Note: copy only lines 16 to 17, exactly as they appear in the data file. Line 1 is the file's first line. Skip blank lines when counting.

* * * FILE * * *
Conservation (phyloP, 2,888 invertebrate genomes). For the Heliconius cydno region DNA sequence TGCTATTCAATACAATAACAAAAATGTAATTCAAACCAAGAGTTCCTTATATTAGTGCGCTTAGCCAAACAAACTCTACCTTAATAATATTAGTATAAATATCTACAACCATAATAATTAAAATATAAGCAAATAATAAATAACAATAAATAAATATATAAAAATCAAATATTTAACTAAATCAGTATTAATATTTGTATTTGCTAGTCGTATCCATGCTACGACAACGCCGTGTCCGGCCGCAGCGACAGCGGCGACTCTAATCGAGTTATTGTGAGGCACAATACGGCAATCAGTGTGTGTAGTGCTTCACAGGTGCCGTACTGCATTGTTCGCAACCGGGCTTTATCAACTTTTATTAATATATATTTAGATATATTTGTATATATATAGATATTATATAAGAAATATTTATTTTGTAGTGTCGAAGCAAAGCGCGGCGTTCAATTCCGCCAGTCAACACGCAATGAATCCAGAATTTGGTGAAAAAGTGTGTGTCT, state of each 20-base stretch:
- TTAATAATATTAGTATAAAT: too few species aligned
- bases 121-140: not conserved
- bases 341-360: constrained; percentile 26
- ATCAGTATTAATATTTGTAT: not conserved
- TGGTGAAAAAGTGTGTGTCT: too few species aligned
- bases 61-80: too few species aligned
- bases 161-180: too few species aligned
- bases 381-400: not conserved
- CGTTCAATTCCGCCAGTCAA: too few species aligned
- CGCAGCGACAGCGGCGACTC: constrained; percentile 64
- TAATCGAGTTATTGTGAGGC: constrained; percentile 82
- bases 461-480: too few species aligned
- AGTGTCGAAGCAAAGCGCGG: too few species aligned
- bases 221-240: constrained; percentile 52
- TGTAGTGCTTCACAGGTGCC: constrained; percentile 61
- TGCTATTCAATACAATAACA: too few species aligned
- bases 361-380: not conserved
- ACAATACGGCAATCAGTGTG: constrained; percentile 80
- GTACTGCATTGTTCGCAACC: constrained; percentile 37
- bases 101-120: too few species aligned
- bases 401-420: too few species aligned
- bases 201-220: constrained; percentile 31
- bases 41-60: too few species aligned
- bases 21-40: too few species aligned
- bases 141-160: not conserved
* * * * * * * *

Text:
- TGTAGTGCTTCACAGGTGCC: constrained; percentile 61
- TGCTATTCAATACAATAACA: too few species aligned